#1: Jews simply did not slap the label of “god” on various entities in the way Greeks and Roman did, so we need to be very careful about comparing their theo-cosmologies.

#2: It is true that sometimes we see Jewish writers use “god” language for a variety of people/angels/ideas. However, almost always Ehrman points to examples in Jewish literature that look nothing like the Gospels. For example, Ehrman tends to rely on Jewish apocalypses, but these texts are notoriously grandiose and visionary – it is hard, in such texts (like Revelation also) to know when a writer is thinking merely metaphorically and when some literal element is expected (floating, burning, destroying, hair color, clothing, animals, etc…). Put another way, I bet a Jewish reader would interpret the divine-attributions of Jesus in John somewhat differently than they would Abraham or Moses in an apocalypse (by virtue of genre).

#3: Ehrman makes regular appeal to Philo as one who seemed to attribute to divinity to a variety of people and ideas (e.g., Moses and Logos). This is true, but how helpful is what Philo thinks  – how well does he represent common Judaism (Ehrman appeals to Sanders, so that is why I am talking about common Judaism)? Philo was far from your average Jewish thinker and he was clearly blending Greek thought with Jewish tradition in ways not found regularly in most of our extant early Jewish literature. The best place of comparison between the NT documents and early Jewish texts would be “re-written Bible” (Jubilees, Josephus) and letters (Letter of Aristeas), etc…

#4: Erhman appeals to examples in the OT and early Jewish literature where the Angel of the Lord becomes human (55-57). I admit it is difficult to pinpoint the status and nature of the Angel of the Lord in the OT. But I think Ehrman is wrong to label this figure as both divine and human. In what sense is the Angel of the Lord a human? It makes more sense to think the Angel appears to be human. Think about Tobit (which Ehrman makes no appeal to) where it is made clear the angel Azariah only appears to be human and it is explained that, when he was eating and drinking, it was all pretend (because, huzzah!, angels don’t eat and drink). Now compare that to the strong emphasis that the very human Jesus eats and drinks and sleeps and gets tired before his death, and that he spends quite a lot of time eating after his resurrection (let alone he has real scars).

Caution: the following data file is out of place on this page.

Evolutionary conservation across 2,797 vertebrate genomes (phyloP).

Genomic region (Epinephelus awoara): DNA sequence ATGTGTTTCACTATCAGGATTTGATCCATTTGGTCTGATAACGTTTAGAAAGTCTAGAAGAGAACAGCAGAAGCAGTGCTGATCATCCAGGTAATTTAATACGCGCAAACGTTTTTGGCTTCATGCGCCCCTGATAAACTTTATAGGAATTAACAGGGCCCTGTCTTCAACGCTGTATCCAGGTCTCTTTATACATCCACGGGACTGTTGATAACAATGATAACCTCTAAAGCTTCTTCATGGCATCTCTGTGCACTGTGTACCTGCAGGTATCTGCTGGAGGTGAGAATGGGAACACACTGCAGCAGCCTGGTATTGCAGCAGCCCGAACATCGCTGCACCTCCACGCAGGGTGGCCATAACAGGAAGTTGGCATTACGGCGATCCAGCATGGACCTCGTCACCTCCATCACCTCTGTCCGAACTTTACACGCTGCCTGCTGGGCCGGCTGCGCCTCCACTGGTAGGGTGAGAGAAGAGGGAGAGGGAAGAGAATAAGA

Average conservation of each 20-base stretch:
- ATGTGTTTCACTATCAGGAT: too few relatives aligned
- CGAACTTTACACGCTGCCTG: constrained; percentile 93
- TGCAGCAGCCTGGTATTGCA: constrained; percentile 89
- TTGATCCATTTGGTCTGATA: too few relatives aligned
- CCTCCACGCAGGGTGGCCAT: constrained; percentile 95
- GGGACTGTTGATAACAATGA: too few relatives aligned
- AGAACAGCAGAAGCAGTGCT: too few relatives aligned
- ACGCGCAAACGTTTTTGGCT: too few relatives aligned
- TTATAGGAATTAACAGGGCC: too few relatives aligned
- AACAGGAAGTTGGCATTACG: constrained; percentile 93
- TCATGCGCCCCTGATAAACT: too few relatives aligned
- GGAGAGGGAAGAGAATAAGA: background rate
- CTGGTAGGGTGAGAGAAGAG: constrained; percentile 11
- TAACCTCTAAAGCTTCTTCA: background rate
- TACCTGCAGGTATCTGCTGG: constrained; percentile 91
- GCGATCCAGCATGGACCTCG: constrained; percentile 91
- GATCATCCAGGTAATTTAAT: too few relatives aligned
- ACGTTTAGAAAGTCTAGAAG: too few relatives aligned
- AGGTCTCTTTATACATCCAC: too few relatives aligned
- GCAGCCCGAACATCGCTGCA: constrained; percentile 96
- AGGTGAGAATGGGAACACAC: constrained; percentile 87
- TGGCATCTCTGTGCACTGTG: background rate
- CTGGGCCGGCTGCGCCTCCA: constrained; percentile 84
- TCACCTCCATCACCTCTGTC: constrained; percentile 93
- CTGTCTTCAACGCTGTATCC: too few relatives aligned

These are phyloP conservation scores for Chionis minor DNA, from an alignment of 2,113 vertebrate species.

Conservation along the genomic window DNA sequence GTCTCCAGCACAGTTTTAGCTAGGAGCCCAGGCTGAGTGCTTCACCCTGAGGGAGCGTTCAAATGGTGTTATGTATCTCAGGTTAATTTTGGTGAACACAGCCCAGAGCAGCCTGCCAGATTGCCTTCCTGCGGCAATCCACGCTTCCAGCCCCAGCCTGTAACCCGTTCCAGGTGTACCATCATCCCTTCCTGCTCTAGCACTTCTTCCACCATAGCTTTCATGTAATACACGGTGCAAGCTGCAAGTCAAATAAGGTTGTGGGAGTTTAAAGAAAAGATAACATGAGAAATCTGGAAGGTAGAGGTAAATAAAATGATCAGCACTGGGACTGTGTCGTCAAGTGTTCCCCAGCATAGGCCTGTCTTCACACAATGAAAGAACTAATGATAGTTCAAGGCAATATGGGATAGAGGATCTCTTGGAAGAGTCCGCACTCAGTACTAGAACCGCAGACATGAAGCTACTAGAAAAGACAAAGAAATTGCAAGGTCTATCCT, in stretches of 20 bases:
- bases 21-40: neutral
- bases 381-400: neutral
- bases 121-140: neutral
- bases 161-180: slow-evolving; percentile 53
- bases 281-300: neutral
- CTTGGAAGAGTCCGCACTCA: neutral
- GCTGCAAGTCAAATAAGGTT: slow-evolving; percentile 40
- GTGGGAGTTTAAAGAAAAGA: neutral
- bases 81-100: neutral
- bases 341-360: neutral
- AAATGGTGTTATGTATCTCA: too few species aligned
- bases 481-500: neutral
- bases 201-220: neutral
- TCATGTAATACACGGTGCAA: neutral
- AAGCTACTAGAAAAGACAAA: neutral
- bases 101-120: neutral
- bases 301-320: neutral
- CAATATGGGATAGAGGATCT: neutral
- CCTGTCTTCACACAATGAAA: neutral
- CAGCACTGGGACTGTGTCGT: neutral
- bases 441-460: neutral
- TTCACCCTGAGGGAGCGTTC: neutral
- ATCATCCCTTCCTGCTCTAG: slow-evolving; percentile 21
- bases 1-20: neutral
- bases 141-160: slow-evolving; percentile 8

#5: Can I say I think it is hugely unfortunate that Ehrman did not feel the need to discuss the views of Richard Bauckham on Jewish monotheism? Erhman must know of Bauckham’s work. Why not one page? Or a paragraph? Or even a footnote? Almost all academic discussions in the last two decades on early Jewish monotheism have wisely needed to respond, in one way or another, to Bauckham’s “exclusive monotheism” proposals. So why not Ehrman? [By the way, Ehrman picks one small quote from Larry Hurtado to support Ehrman’s own point!]

Last couple of comments of an introductory nature: Ehrman, I don’t think, is clear about what his purpose is in the book. Sometimes he seems to come across as the agnostic who wants to challenge the divinity of Jesus (as if an enemy of Christians from an academic standpoint). At other times, he seems like he is trying to be a “mere historian” who is simply wanting Christians, whatever their beliefs, to know the evolution of the early Christian understanding about the divinity of Christ. I think this muddled approach leads to confusion about what exactly Ehrman is arguing.

Perhaps a bit more off-putting is what seems like name-dropping – how he travelled with his buddy Dale Martin of Yale. You might think – well, he’s simply mentioning who he went with. Fair enough. But did you know “Yale” appears in the appendix once and notes one place in the book – the place where he mentions Dale Martin as his traveling colleague (with Martin contributing nothing to his thoughts on Christology in the book)? Why would someone need to look that up in the appendix?